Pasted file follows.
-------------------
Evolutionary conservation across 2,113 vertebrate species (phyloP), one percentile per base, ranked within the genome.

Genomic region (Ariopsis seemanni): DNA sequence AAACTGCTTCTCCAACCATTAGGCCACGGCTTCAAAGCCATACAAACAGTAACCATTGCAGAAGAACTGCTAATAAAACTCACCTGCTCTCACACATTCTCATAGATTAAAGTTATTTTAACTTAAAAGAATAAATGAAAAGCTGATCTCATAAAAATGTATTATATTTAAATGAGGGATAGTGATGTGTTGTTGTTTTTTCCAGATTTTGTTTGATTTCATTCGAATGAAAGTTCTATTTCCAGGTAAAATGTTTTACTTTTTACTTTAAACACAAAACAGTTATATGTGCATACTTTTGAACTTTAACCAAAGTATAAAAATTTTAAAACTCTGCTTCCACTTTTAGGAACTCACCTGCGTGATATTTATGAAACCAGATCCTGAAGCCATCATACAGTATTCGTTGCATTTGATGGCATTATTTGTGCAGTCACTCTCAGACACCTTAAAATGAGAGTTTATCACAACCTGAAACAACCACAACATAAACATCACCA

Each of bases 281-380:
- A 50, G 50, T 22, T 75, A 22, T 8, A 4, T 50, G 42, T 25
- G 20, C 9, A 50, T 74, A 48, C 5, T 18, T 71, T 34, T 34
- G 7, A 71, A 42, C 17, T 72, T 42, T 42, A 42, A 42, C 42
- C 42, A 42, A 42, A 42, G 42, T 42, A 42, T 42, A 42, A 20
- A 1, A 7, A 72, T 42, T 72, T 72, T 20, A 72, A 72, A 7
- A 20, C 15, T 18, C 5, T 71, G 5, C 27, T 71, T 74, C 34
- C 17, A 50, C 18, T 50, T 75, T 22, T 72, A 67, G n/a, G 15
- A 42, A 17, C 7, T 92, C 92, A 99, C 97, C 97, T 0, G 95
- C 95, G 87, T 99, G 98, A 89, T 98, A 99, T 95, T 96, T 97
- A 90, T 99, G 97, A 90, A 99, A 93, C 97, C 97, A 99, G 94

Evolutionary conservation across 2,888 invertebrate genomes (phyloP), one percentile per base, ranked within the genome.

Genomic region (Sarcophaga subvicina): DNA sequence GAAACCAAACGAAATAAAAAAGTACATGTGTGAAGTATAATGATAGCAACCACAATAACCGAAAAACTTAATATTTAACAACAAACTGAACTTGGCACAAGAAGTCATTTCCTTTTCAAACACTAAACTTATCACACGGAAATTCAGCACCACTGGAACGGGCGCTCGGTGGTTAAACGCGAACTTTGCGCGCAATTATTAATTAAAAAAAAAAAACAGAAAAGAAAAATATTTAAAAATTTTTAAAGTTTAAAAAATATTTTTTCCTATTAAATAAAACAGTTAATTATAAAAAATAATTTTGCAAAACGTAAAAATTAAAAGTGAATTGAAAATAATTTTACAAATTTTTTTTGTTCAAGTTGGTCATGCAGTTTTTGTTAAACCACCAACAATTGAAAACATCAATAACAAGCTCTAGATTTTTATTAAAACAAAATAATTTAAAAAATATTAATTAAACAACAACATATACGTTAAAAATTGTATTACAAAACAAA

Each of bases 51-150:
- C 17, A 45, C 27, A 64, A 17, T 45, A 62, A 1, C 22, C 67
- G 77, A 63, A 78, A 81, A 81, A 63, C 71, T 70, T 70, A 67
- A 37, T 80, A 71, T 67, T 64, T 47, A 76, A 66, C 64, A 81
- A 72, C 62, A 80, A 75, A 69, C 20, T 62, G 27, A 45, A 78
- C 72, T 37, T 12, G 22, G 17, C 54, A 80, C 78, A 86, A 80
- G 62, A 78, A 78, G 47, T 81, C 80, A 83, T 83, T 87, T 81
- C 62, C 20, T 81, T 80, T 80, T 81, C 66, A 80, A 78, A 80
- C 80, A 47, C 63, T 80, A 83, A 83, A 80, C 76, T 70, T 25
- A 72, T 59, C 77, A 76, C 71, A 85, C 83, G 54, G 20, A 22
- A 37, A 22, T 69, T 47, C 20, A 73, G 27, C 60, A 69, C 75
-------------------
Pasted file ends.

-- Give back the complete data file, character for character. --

Evolutionary conservation across 2,113 vertebrate species (phyloP), one percentile per base, ranked within the genome.

Genomic region (Ariopsis seemanni): DNA sequence AAACTGCTTCTCCAACCATTAGGCCACGGCTTCAAAGCCATACAAACAGTAACCATTGCAGAAGAACTGCTAATAAAACTCACCTGCTCTCACACATTCTCATAGATTAAAGTTATTTTAACTTAAAAGAATAAATGAAAAGCTGATCTCATAAAAATGTATTATATTTAAATGAGGGATAGTGATGTGTTGTTGTTTTTTCCAGATTTTGTTTGATTTCATTCGAATGAAAGTTCTATTTCCAGGTAAAATGTTTTACTTTTTACTTTAAACACAAAACAGTTATATGTGCATACTTTTGAACTTTAACCAAAGTATAAAAATTTTAAAACTCTGCTTCCACTTTTAGGAACTCACCTGCGTGATATTTATGAAACCAGATCCTGAAGCCATCATACAGTATTCGTTGCATTTGATGGCATTATTTGTGCAGTCACTCTCAGACACCTTAAAATGAGAGTTTATCACAACCTGAAACAACCACAACATAAACATCACCA

Each of bases 281-380:
- A 50, G 50, T 22, T 75, A 22, T 8, A 4, T 50, G 42, T 25
- G 20, C 9, A 50, T 74, A 48, C 5, T 18, T 71, T 34, T 34
- G 7, A 71, A 42, C 17, T 72, T 42, T 42, A 42, A 42, C 42
- C 42, A 42, A 42, A 42, G 42, T 42, A 42, T 42, A 42, A 20
- A 1, A 7, A 72, T 42, T 72, T 72, T 20, A 72, A 72, A 7
- A 20, C 15, T 18, C 5, T 71, G 5, C 27, T 71, T 74, C 34
- C 17, A 50, C 18, T 50, T 75, T 22, T 72, A 67, G n/a, G 15
- A 42, A 17, C 7, T 92, C 92, A 99, C 97, C 97, T 0, G 95
- C 95, G 87, T 99, G 98, A 89, T 98, A 99, T 95, T 96, T 97
- A 90, T 99, G 97, A 90, A 99, A 93, C 97, C 97, A 99, G 94

Evolutionary conservation across 2,888 invertebrate genomes (phyloP), one percentile per base, ranked within the genome.

Genomic region (Sarcophaga subvicina): DNA sequence GAAACCAAACGAAATAAAAAAGTACATGTGTGAAGTATAATGATAGCAACCACAATAACCGAAAAACTTAATATTTAACAACAAACTGAACTTGGCACAAGAAGTCATTTCCTTTTCAAACACTAAACTTATCACACGGAAATTCAGCACCACTGGAACGGGCGCTCGGTGGTTAAACGCGAACTTTGCGCGCAATTATTAATTAAAAAAAAAAAACAGAAAAGAAAAATATTTAAAAATTTTTAAAGTTTAAAAAATATTTTTTCCTATTAAATAAAACAGTTAATTATAAAAAATAATTTTGCAAAACGTAAAAATTAAAAGTGAATTGAAAATAATTTTACAAATTTTTTTTGTTCAAGTTGGTCATGCAGTTTTTGTTAAACCACCAACAATTGAAAACATCAATAACAAGCTCTAGATTTTTATTAAAACAAAATAATTTAAAAAATATTAATTAAACAACAACATATACGTTAAAAATTGTATTACAAAACAAA

Each of bases 51-150:
- C 17, A 45, C 27, A 64, A 17, T 45, A 62, A 1, C 22, C 67
- G 77, A 63, A 78, A 81, A 81, A 63, C 71, T 70, T 70, A 67
- A 37, T 80, A 71, T 67, T 64, T 47, A 76, A 66, C 64, A 81
- A 72, C 62, A 80, A 75, A 69, C 20, T 62, G 27, A 45, A 78
- C 72, T 37, T 12, G 22, G 17, C 54, A 80, C 78, A 86, A 80
- G 62, A 78, A 78, G 47, T 81, C 80, A 83, T 83, T 87, T 81
- C 62, C 20, T 81, T 80, T 80, T 81, C 66, A 80, A 78, A 80
- C 80, A 47, C 63, T 80, A 83, A 83, A 80, C 76, T 70, T 25
- A 72, T 59, C 77, A 76, C 71, A 85, C 83, G 54, G 20, A 22
- A 37, A 22, T 69, T 47, C 20, A 73, G 27, C 60, A 69, C 75